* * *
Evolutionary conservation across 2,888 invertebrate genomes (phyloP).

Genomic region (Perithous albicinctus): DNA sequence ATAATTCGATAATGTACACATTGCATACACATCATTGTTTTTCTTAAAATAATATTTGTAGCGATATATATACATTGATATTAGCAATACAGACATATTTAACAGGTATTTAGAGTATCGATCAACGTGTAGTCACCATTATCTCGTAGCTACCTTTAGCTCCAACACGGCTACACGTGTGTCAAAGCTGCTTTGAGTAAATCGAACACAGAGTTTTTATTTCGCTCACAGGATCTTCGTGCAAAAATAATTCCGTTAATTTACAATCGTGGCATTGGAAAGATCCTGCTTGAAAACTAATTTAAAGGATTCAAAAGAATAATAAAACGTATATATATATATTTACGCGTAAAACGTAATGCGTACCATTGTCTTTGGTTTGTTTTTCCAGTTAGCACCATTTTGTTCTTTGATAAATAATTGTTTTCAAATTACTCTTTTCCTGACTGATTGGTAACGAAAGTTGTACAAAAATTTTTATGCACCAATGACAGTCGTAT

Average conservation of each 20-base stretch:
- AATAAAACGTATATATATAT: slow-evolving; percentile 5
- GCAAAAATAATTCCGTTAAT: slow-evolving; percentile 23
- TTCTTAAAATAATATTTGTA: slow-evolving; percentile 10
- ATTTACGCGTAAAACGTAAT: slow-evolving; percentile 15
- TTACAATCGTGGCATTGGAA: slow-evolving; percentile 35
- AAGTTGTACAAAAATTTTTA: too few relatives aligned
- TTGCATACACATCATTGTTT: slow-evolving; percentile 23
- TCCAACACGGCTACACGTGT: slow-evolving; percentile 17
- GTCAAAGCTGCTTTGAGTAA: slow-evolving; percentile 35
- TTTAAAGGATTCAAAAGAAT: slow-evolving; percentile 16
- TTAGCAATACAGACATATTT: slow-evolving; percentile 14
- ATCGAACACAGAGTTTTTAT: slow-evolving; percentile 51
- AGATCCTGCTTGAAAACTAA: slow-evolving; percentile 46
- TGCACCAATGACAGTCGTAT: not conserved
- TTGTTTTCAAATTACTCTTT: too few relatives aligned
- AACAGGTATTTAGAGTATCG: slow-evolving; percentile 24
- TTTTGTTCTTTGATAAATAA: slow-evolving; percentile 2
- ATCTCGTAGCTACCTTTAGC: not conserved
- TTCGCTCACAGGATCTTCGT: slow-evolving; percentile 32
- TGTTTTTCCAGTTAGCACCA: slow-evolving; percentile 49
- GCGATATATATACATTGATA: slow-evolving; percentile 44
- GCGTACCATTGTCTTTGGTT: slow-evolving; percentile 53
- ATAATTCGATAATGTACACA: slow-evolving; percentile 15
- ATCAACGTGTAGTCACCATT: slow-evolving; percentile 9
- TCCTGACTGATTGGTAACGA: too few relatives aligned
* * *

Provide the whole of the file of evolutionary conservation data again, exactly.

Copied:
Evolutionary conservation across 2,888 invertebrate genomes (phyloP).

Genomic region (Perithous albicinctus): DNA sequence ATAATTCGATAATGTACACATTGCATACACATCATTGTTTTTCTTAAAATAATATTTGTAGCGATATATATACATTGATATTAGCAATACAGACATATTTAACAGGTATTTAGAGTATCGATCAACGTGTAGTCACCATTATCTCGTAGCTACCTTTAGCTCCAACACGGCTACACGTGTGTCAAAGCTGCTTTGAGTAAATCGAACACAGAGTTTTTATTTCGCTCACAGGATCTTCGTGCAAAAATAATTCCGTTAATTTACAATCGTGGCATTGGAAAGATCCTGCTTGAAAACTAATTTAAAGGATTCAAAAGAATAATAAAACGTATATATATATATTTACGCGTAAAACGTAATGCGTACCATTGTCTTTGGTTTGTTTTTCCAGTTAGCACCATTTTGTTCTTTGATAAATAATTGTTTTCAAATTACTCTTTTCCTGACTGATTGGTAACGAAAGTTGTACAAAAATTTTTATGCACCAATGACAGTCGTAT

Average conservation of each 20-base stretch:
- AATAAAACGTATATATATAT: slow-evolving; percentile 5
- GCAAAAATAATTCCGTTAAT: slow-evolving; percentile 23
- TTCTTAAAATAATATTTGTA: slow-evolving; percentile 10
- ATTTACGCGTAAAACGTAAT: slow-evolving; percentile 15
- TTACAATCGTGGCATTGGAA: slow-evolving; percentile 35
- AAGTTGTACAAAAATTTTTA: too few relatives aligned
- TTGCATACACATCATTGTTT: slow-evolving; percentile 23
- TCCAACACGGCTACACGTGT: slow-evolving; percentile 17
- GTCAAAGCTGCTTTGAGTAA: slow-evolving; percentile 35
- TTTAAAGGATTCAAAAGAAT: slow-evolving; percentile 16
- TTAGCAATACAGACATATTT: slow-evolving; percentile 14
- ATCGAACACAGAGTTTTTAT: slow-evolving; percentile 51
- AGATCCTGCTTGAAAACTAA: slow-evolving; percentile 46
- TGCACCAATGACAGTCGTAT: not conserved
- TTGTTTTCAAATTACTCTTT: too few relatives aligned
- AACAGGTATTTAGAGTATCG: slow-evolving; percentile 24
- TTTTGTTCTTTGATAAATAA: slow-evolving; percentile 2
- ATCTCGTAGCTACCTTTAGC: not conserved
- TTCGCTCACAGGATCTTCGT: slow-evolving; percentile 32
- TGTTTTTCCAGTTAGCACCA: slow-evolving; percentile 49
- GCGATATATATACATTGATA: slow-evolving; percentile 44
- GCGTACCATTGTCTTTGGTT: slow-evolving; percentile 53
- ATAATTCGATAATGTACACA: slow-evolving; percentile 15
- ATCAACGTGTAGTCACCATT: slow-evolving; percentile 9
- TCCTGACTGATTGGTAACGA: too few relatives aligned